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3 Dirt-Cheap Dividend Stocks Paying up to 8.6%

I’m convinced value investors should limit themselves to dividend-paying stocks.

The logic is simple. When you’re buying unloved stocks, sometimes these companies don’t recover. The upside promised just doesn’t materialize, and you’re forced to break even or perhaps maybe sell at a loss. It stinks, but hey: that’s investing.

The reason for insisting on a dividend is so you at least get some cash flow while waiting for a value stock to trade closer to its intrinsic value. A periodic payment can make a multi-year holding period where a stock does nothing a little less painful.

Let’s take a closer look at some of Canada’s cheapest value stocks, each paying at least a reasonable dividend as a consolation prize.


Morguard REIT (TSX:MRT.UN) is one of Canada’s cheapest companies.

The owner of retail, office, and industrial space in Western Canada has a portfolio spread out over 49 properties and more than eight million square feet of gross leasable space. Despite a heavy exposure to Alberta, an area with a weak economy for years now, the trust can still boast a 93% occupancy rate.

Morguard is cheap no matter how you look at it. The share price is currently just over $11 per share, while book value of its portfolio is above $25 per share. This puts shares at well under 50% of the true value of the portfolio. Even if you believe Morguard is exaggerating the value of its portfolio, there’s still a ton of potential value there.

Morguard is also cheap on a price-to-adjusted funds from operations (AFFO) perspective. The company should do approximately $1.10 per share in AFFO in 2019. Shares currently trade hands at $11.23 on the TSX. That gives us a cheap valuation.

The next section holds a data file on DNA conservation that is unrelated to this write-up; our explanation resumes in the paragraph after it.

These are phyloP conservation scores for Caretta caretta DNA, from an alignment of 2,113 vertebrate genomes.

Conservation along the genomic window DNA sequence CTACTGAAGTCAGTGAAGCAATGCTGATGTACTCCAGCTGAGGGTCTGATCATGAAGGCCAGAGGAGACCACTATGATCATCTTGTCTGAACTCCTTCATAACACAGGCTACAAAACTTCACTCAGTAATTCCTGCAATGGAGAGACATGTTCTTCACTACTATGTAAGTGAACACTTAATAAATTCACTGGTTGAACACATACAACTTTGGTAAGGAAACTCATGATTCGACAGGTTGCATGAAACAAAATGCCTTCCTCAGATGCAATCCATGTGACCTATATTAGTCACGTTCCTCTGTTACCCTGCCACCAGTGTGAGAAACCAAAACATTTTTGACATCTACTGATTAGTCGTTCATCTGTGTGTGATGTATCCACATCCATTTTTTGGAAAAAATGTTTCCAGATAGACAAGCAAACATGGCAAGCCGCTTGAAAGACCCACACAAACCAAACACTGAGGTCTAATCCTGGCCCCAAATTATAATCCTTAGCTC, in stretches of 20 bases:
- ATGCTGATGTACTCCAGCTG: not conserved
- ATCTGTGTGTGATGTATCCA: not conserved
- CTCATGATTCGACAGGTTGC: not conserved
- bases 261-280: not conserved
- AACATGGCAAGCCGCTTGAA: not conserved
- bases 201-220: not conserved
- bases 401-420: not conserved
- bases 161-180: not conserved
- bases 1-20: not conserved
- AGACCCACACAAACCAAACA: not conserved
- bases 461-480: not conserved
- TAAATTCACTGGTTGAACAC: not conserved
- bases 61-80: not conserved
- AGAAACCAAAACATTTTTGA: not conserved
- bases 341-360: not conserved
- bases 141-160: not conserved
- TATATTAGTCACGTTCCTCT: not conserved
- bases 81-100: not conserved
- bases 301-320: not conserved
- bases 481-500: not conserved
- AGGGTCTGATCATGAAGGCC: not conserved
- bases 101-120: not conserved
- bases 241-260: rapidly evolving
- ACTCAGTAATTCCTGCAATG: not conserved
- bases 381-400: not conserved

Eventually, Morguard’s valuation should return to something more normal. And while investors wait, they get a succulent 8.6% yield.

Cenovus Energy

The oil sector is unloved right now, which is exactly why value investors should be taking a hard look at the space.

One of the cheapest oil stocks in an already cheap sector is Cenovus Energy (TSX:CVE)(NYSE:CVE), the oil sands giant that recently took over Chevron’s assets in the region. This transaction caused Cenovus to take on a lot of debt, right around the same time  the entire sector tanked once again.

But things are looking up lately. Cenovus recently reported solid second-quarter results, telling investors it has already made substantial progress paying down the debt. It also reported it has generated some $1.5 billion in free funds flow through the first half of 2019, putting it on pace to generate $3 billion in free funds flow for the year. Shares have a market cap of under $15 billion, putting the stock at less than five times free funds flow.

Remember, Cenovus isn’t just an oil sands producer. It also gets a substantial slice of its cash flow from three oil refineries it co-owns. These earnings are predictable no matter what crude oil does.

Cenovus shares pay a $0.05 per share quarterly dividend — good enough for a 1.7% yield.


TransAlta (TSX:TA)(NYSE:TAC) is an Alberta-based power producer with a portfolio of 72 different facilities in three different countries that have nearly 8,000 MW of transmission capability. The company’s shares have been in the doghouse for years now, beaten up on a combination of owning too many coal-fired assets and its bloated balance sheet.

Both of these big issues are being corrected, as management is either shutting down coal plants, selling them, or converting them to natural gas. And the company continues to chip away slowly at its debt.

TransAlta owns a 61% stake in a subsidiary company, TransAlta Renewables. That 61% stake today is worth $2.16 billion. TransAlta’s market cap as I type this is approximately $2.5 billion. Investors are essentially getting the existing company for free.

TransAlta itself generates gobs of free cash flow. 2018’s final results saw the company generate $1.29 per share in free cash flow. The current share price is just under $9. It doesn’t take a math genius to see shares are dirt cheap today.

Investors are treated to a $0.04 per share quarterly dividend, which works out to 1.8% yield.

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Fool contributor Nelson Smith owns shares of MORGUARD UN and TRANSALTA RENEWABLES INC.

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